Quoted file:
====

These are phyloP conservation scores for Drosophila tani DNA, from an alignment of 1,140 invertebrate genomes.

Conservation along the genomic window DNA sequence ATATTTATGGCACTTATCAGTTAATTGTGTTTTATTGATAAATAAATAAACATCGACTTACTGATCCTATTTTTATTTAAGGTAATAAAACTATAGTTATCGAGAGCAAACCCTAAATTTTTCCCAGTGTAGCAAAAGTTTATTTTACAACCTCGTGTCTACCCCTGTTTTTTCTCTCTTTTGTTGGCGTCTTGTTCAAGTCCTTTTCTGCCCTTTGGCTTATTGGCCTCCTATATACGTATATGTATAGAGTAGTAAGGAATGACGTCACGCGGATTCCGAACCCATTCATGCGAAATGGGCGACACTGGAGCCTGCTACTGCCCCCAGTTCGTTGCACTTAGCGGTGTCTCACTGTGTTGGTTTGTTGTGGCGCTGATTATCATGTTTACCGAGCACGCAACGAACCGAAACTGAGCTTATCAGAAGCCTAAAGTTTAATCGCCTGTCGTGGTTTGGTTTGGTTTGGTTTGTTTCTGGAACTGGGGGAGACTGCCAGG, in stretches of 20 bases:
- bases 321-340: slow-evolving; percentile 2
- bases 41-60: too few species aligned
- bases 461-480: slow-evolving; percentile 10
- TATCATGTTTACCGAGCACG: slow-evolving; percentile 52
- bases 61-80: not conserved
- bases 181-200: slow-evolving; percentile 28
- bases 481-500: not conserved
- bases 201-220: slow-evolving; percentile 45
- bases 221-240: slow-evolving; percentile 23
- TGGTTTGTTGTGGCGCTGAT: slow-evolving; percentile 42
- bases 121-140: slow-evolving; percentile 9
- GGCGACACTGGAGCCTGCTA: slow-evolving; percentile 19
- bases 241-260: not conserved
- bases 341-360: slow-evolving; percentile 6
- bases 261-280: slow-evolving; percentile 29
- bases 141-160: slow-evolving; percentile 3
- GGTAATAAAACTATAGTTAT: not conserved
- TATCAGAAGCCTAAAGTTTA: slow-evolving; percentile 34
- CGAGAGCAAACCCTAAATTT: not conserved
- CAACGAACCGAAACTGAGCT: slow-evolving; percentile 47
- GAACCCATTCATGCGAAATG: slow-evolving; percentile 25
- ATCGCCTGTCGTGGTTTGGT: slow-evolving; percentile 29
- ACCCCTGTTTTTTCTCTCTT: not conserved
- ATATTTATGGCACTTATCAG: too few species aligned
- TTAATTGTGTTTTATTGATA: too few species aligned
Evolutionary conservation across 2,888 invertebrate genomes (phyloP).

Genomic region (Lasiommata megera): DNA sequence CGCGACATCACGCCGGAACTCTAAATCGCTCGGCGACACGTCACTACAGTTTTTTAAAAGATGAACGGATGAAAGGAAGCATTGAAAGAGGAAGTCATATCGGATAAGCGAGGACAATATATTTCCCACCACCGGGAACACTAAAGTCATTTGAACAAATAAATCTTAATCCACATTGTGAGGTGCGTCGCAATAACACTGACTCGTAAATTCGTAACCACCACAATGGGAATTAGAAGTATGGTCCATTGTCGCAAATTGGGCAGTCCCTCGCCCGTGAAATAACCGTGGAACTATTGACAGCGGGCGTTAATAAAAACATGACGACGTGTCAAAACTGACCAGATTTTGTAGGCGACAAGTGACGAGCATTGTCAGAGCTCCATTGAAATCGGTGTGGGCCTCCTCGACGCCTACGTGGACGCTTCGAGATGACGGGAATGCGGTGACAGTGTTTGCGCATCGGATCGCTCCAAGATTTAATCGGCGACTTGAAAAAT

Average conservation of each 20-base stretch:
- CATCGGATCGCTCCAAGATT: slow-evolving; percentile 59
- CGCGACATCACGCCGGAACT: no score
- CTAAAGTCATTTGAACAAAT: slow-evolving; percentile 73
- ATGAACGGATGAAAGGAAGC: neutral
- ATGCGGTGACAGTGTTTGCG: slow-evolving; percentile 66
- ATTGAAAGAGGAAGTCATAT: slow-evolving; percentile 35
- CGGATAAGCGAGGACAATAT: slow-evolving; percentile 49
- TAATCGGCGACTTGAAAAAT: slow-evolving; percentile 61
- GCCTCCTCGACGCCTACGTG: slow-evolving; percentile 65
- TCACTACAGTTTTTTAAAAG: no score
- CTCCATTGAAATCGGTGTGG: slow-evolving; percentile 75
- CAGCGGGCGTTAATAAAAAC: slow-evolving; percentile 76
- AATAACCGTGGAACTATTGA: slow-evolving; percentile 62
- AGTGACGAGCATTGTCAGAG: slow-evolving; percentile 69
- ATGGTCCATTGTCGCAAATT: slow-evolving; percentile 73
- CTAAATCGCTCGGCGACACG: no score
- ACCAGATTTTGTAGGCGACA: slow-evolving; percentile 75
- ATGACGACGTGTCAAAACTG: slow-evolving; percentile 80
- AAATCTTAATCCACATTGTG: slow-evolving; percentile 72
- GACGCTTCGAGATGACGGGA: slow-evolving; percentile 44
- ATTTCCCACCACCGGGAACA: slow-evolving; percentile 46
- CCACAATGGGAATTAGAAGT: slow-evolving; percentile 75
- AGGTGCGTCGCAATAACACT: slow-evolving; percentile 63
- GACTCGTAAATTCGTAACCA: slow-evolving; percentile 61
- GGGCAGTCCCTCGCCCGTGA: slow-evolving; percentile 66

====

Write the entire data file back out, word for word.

These are phyloP conservation scores for Drosophila tani DNA, from an alignment of 1,140 invertebrate genomes.

Conservation along the genomic window DNA sequence ATATTTATGGCACTTATCAGTTAATTGTGTTTTATTGATAAATAAATAAACATCGACTTACTGATCCTATTTTTATTTAAGGTAATAAAACTATAGTTATCGAGAGCAAACCCTAAATTTTTCCCAGTGTAGCAAAAGTTTATTTTACAACCTCGTGTCTACCCCTGTTTTTTCTCTCTTTTGTTGGCGTCTTGTTCAAGTCCTTTTCTGCCCTTTGGCTTATTGGCCTCCTATATACGTATATGTATAGAGTAGTAAGGAATGACGTCACGCGGATTCCGAACCCATTCATGCGAAATGGGCGACACTGGAGCCTGCTACTGCCCCCAGTTCGTTGCACTTAGCGGTGTCTCACTGTGTTGGTTTGTTGTGGCGCTGATTATCATGTTTACCGAGCACGCAACGAACCGAAACTGAGCTTATCAGAAGCCTAAAGTTTAATCGCCTGTCGTGGTTTGGTTTGGTTTGGTTTGTTTCTGGAACTGGGGGAGACTGCCAGG, in stretches of 20 bases:
- bases 321-340: slow-evolving; percentile 2
- bases 41-60: too few species aligned
- bases 461-480: slow-evolving; percentile 10
- TATCATGTTTACCGAGCACG: slow-evolving; percentile 52
- bases 61-80: not conserved
- bases 181-200: slow-evolving; percentile 28
- bases 481-500: not conserved
- bases 201-220: slow-evolving; percentile 45
- bases 221-240: slow-evolving; percentile 23
- TGGTTTGTTGTGGCGCTGAT: slow-evolving; percentile 42
- bases 121-140: slow-evolving; percentile 9
- GGCGACACTGGAGCCTGCTA: slow-evolving; percentile 19
- bases 241-260: not conserved
- bases 341-360: slow-evolving; percentile 6
- bases 261-280: slow-evolving; percentile 29
- bases 141-160: slow-evolving; percentile 3
- GGTAATAAAACTATAGTTAT: not conserved
- TATCAGAAGCCTAAAGTTTA: slow-evolving; percentile 34
- CGAGAGCAAACCCTAAATTT: not conserved
- CAACGAACCGAAACTGAGCT: slow-evolving; percentile 47
- GAACCCATTCATGCGAAATG: slow-evolving; percentile 25
- ATCGCCTGTCGTGGTTTGGT: slow-evolving; percentile 29
- ACCCCTGTTTTTTCTCTCTT: not conserved
- ATATTTATGGCACTTATCAG: too few species aligned
- TTAATTGTGTTTTATTGATA: too few species aligned
Evolutionary conservation across 2,888 invertebrate genomes (phyloP).

Genomic region (Lasiommata megera): DNA sequence CGCGACATCACGCCGGAACTCTAAATCGCTCGGCGACACGTCACTACAGTTTTTTAAAAGATGAACGGATGAAAGGAAGCATTGAAAGAGGAAGTCATATCGGATAAGCGAGGACAATATATTTCCCACCACCGGGAACACTAAAGTCATTTGAACAAATAAATCTTAATCCACATTGTGAGGTGCGTCGCAATAACACTGACTCGTAAATTCGTAACCACCACAATGGGAATTAGAAGTATGGTCCATTGTCGCAAATTGGGCAGTCCCTCGCCCGTGAAATAACCGTGGAACTATTGACAGCGGGCGTTAATAAAAACATGACGACGTGTCAAAACTGACCAGATTTTGTAGGCGACAAGTGACGAGCATTGTCAGAGCTCCATTGAAATCGGTGTGGGCCTCCTCGACGCCTACGTGGACGCTTCGAGATGACGGGAATGCGGTGACAGTGTTTGCGCATCGGATCGCTCCAAGATTTAATCGGCGACTTGAAAAAT

Average conservation of each 20-base stretch:
- CATCGGATCGCTCCAAGATT: slow-evolving; percentile 59
- CGCGACATCACGCCGGAACT: no score
- CTAAAGTCATTTGAACAAAT: slow-evolving; percentile 73
- ATGAACGGATGAAAGGAAGC: neutral
- ATGCGGTGACAGTGTTTGCG: slow-evolving; percentile 66
- ATTGAAAGAGGAAGTCATAT: slow-evolving; percentile 35
- CGGATAAGCGAGGACAATAT: slow-evolving; percentile 49
- TAATCGGCGACTTGAAAAAT: slow-evolving; percentile 61
- GCCTCCTCGACGCCTACGTG: slow-evolving; percentile 65
- TCACTACAGTTTTTTAAAAG: no score
- CTCCATTGAAATCGGTGTGG: slow-evolving; percentile 75
- CAGCGGGCGTTAATAAAAAC: slow-evolving; percentile 76
- AATAACCGTGGAACTATTGA: slow-evolving; percentile 62
- AGTGACGAGCATTGTCAGAG: slow-evolving; percentile 69
- ATGGTCCATTGTCGCAAATT: slow-evolving; percentile 73
- CTAAATCGCTCGGCGACACG: no score
- ACCAGATTTTGTAGGCGACA: slow-evolving; percentile 75
- ATGACGACGTGTCAAAACTG: slow-evolving; percentile 80
- AAATCTTAATCCACATTGTG: slow-evolving; percentile 72
- GACGCTTCGAGATGACGGGA: slow-evolving; percentile 44
- ATTTCCCACCACCGGGAACA: slow-evolving; percentile 46
- CCACAATGGGAATTAGAAGT: slow-evolving; percentile 75
- AGGTGCGTCGCAATAACACT: slow-evolving; percentile 63
- GACTCGTAAATTCGTAACCA: slow-evolving; percentile 61
- GGGCAGTCCCTCGCCCGTGA: slow-evolving; percentile 66